The Refractometer – Man I’m blown away by this, and have more to say about this than any other RBTI component. To me, the greatest discovery of RBTI is the connection between urine solute and what’s going on at the cellular level. I believe that sugar and salt are the primary fuels for driving true mitochondrial and metabolic activity, and there are TONS of people making the mistake of drinking too many fluids – thus diluting the concentration of salt and sugar at the cellular level and leaving them feeling cold, flat, depressed/anxious/irritable, and hypometabolic with cold hands and feet.
Just the other day I spoke with a gentleman who has been following the work of Ray Peat for over a year who was seeing his body temperature plummet by day, with serious problems with cold hands and feet. He was drinking 2-3 quarts of milk per day and a quart of juice as well, which was way too much fluid and was washing him out. He had problems for months but this seemed to basically clear up in a day or two of eating more solid food.
I think in the RBTI world many have led themselves to believe that sugary things like fruit will “raise the sugars” and plain water is the only thing that can bring it down. But this simply isn’t the case. Any excess fluid of any kind can make you urinate frequently with urine that is too clear with too little solute (another reason I have a huge problem with the drinking schedule, 8 ounces of fluid per hour is more than anyone but the most obvious “high sugar” people can tolerate). Any fluid can dilute your system too much. Noticing this has led to me making some recommendations that I haven’t heard elsewhere in RBTI when someone has a tendency to crash, urinates too frequently/clear urine, and has symptoms that coincide with it including cold hands and feet…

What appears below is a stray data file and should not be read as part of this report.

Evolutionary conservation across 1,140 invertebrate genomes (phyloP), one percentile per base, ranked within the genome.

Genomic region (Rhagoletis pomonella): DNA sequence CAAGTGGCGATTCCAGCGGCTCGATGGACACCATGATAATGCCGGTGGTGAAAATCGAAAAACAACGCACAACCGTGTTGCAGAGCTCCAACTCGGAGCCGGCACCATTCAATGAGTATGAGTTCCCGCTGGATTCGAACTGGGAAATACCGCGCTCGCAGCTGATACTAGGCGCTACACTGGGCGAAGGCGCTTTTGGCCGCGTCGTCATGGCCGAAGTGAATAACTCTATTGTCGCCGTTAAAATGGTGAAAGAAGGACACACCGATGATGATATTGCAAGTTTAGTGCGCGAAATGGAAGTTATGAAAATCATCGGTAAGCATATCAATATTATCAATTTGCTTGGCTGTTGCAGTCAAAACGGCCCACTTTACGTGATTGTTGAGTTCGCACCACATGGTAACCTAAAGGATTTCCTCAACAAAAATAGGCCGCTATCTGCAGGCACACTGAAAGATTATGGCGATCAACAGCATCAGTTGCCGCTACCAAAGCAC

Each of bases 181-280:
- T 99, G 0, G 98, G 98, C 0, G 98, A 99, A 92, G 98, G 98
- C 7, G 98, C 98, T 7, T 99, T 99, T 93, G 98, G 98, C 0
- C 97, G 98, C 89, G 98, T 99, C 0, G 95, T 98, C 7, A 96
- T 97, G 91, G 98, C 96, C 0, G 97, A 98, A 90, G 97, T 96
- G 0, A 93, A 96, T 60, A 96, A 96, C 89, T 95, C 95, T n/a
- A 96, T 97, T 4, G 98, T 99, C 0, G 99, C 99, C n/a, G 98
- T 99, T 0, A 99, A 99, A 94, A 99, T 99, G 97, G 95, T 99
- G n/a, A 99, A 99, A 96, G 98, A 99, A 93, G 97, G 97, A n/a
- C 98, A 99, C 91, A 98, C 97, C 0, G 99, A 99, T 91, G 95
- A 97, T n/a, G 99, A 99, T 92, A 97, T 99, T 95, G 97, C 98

Low Water Content Foods: